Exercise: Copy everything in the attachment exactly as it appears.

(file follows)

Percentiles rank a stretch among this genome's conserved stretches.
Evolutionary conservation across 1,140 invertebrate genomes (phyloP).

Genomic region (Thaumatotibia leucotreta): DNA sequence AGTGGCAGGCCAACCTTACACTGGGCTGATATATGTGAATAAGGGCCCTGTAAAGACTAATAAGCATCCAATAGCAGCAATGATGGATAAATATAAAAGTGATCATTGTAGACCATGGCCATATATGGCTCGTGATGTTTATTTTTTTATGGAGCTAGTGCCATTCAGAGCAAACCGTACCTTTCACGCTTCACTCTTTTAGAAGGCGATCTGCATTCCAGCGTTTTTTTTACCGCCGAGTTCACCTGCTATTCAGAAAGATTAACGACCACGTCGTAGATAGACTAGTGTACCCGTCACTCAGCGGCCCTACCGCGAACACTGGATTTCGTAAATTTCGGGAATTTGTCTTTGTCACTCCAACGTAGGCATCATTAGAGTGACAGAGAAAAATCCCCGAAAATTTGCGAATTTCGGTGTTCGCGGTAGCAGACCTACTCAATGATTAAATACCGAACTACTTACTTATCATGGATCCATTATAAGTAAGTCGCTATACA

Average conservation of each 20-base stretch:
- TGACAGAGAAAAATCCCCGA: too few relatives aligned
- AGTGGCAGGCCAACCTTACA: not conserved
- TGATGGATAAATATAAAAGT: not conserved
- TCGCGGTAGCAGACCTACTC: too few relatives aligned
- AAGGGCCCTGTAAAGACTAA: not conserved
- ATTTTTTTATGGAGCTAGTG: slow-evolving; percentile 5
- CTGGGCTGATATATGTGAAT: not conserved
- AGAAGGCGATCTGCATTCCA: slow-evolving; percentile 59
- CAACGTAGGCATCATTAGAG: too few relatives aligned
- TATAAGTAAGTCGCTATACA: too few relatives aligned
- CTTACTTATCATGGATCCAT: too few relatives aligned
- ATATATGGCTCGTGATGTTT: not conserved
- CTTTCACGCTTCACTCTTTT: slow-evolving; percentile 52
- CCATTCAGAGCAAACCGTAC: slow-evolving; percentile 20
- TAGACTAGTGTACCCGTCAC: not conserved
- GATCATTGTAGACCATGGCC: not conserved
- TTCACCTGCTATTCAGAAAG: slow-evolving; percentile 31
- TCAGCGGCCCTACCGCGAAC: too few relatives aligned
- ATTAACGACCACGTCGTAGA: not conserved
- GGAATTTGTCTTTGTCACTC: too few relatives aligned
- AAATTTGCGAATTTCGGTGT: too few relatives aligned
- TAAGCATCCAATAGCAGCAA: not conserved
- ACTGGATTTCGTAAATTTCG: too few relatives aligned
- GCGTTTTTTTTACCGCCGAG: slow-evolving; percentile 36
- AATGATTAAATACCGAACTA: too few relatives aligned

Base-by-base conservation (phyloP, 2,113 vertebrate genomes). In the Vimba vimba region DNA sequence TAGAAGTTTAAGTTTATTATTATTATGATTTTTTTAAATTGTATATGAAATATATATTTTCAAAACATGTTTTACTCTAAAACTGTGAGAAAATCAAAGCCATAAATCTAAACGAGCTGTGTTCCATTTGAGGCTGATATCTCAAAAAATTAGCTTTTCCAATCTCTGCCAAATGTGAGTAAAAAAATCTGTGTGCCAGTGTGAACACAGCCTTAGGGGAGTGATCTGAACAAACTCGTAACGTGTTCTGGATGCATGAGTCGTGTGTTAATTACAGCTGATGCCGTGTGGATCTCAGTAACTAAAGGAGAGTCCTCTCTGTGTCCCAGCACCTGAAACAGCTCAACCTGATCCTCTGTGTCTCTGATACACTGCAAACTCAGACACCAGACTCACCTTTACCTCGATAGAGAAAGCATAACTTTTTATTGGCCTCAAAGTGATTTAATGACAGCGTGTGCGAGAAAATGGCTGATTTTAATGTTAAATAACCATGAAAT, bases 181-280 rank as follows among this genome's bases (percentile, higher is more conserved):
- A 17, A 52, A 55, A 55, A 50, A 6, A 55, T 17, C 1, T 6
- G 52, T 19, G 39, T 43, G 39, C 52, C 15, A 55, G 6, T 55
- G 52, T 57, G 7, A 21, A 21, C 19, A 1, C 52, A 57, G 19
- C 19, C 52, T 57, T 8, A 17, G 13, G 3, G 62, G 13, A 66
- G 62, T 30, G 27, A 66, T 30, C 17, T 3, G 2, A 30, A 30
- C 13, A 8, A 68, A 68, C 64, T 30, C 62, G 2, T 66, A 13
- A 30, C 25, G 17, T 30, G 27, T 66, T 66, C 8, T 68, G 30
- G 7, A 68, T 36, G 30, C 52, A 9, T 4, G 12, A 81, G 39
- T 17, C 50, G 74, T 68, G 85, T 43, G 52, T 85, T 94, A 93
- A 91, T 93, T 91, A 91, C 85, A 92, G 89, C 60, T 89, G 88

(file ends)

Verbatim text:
Percentiles rank a stretch among this genome's conserved stretches.
Evolutionary conservation across 1,140 invertebrate genomes (phyloP).

Genomic region (Thaumatotibia leucotreta): DNA sequence AGTGGCAGGCCAACCTTACACTGGGCTGATATATGTGAATAAGGGCCCTGTAAAGACTAATAAGCATCCAATAGCAGCAATGATGGATAAATATAAAAGTGATCATTGTAGACCATGGCCATATATGGCTCGTGATGTTTATTTTTTTATGGAGCTAGTGCCATTCAGAGCAAACCGTACCTTTCACGCTTCACTCTTTTAGAAGGCGATCTGCATTCCAGCGTTTTTTTTACCGCCGAGTTCACCTGCTATTCAGAAAGATTAACGACCACGTCGTAGATAGACTAGTGTACCCGTCACTCAGCGGCCCTACCGCGAACACTGGATTTCGTAAATTTCGGGAATTTGTCTTTGTCACTCCAACGTAGGCATCATTAGAGTGACAGAGAAAAATCCCCGAAAATTTGCGAATTTCGGTGTTCGCGGTAGCAGACCTACTCAATGATTAAATACCGAACTACTTACTTATCATGGATCCATTATAAGTAAGTCGCTATACA

Average conservation of each 20-base stretch:
- TGACAGAGAAAAATCCCCGA: too few relatives aligned
- AGTGGCAGGCCAACCTTACA: not conserved
- TGATGGATAAATATAAAAGT: not conserved
- TCGCGGTAGCAGACCTACTC: too few relatives aligned
- AAGGGCCCTGTAAAGACTAA: not conserved
- ATTTTTTTATGGAGCTAGTG: slow-evolving; percentile 5
- CTGGGCTGATATATGTGAAT: not conserved
- AGAAGGCGATCTGCATTCCA: slow-evolving; percentile 59
- CAACGTAGGCATCATTAGAG: too few relatives aligned
- TATAAGTAAGTCGCTATACA: too few relatives aligned
- CTTACTTATCATGGATCCAT: too few relatives aligned
- ATATATGGCTCGTGATGTTT: not conserved
- CTTTCACGCTTCACTCTTTT: slow-evolving; percentile 52
- CCATTCAGAGCAAACCGTAC: slow-evolving; percentile 20
- TAGACTAGTGTACCCGTCAC: not conserved
- GATCATTGTAGACCATGGCC: not conserved
- TTCACCTGCTATTCAGAAAG: slow-evolving; percentile 31
- TCAGCGGCCCTACCGCGAAC: too few relatives aligned
- ATTAACGACCACGTCGTAGA: not conserved
- GGAATTTGTCTTTGTCACTC: too few relatives aligned
- AAATTTGCGAATTTCGGTGT: too few relatives aligned
- TAAGCATCCAATAGCAGCAA: not conserved
- ACTGGATTTCGTAAATTTCG: too few relatives aligned
- GCGTTTTTTTTACCGCCGAG: slow-evolving; percentile 36
- AATGATTAAATACCGAACTA: too few relatives aligned

Base-by-base conservation (phyloP, 2,113 vertebrate genomes). In the Vimba vimba region DNA sequence TAGAAGTTTAAGTTTATTATTATTATGATTTTTTTAAATTGTATATGAAATATATATTTTCAAAACATGTTTTACTCTAAAACTGTGAGAAAATCAAAGCCATAAATCTAAACGAGCTGTGTTCCATTTGAGGCTGATATCTCAAAAAATTAGCTTTTCCAATCTCTGCCAAATGTGAGTAAAAAAATCTGTGTGCCAGTGTGAACACAGCCTTAGGGGAGTGATCTGAACAAACTCGTAACGTGTTCTGGATGCATGAGTCGTGTGTTAATTACAGCTGATGCCGTGTGGATCTCAGTAACTAAAGGAGAGTCCTCTCTGTGTCCCAGCACCTGAAACAGCTCAACCTGATCCTCTGTGTCTCTGATACACTGCAAACTCAGACACCAGACTCACCTTTACCTCGATAGAGAAAGCATAACTTTTTATTGGCCTCAAAGTGATTTAATGACAGCGTGTGCGAGAAAATGGCTGATTTTAATGTTAAATAACCATGAAAT, bases 181-280 rank as follows among this genome's bases (percentile, higher is more conserved):
- A 17, A 52, A 55, A 55, A 50, A 6, A 55, T 17, C 1, T 6
- G 52, T 19, G 39, T 43, G 39, C 52, C 15, A 55, G 6, T 55
- G 52, T 57, G 7, A 21, A 21, C 19, A 1, C 52, A 57, G 19
- C 19, C 52, T 57, T 8, A 17, G 13, G 3, G 62, G 13, A 66
- G 62, T 30, G 27, A 66, T 30, C 17, T 3, G 2, A 30, A 30
- C 13, A 8, A 68, A 68, C 64, T 30, C 62, G 2, T 66, A 13
- A 30, C 25, G 17, T 30, G 27, T 66, T 66, C 8, T 68, G 30
- G 7, A 68, T 36, G 30, C 52, A 9, T 4, G 12, A 81, G 39
- T 17, C 50, G 74, T 68, G 85, T 43, G 52, T 85, T 94, A 93
- A 91, T 93, T 91, A 91, C 85, A 92, G 89, C 60, T 89, G 88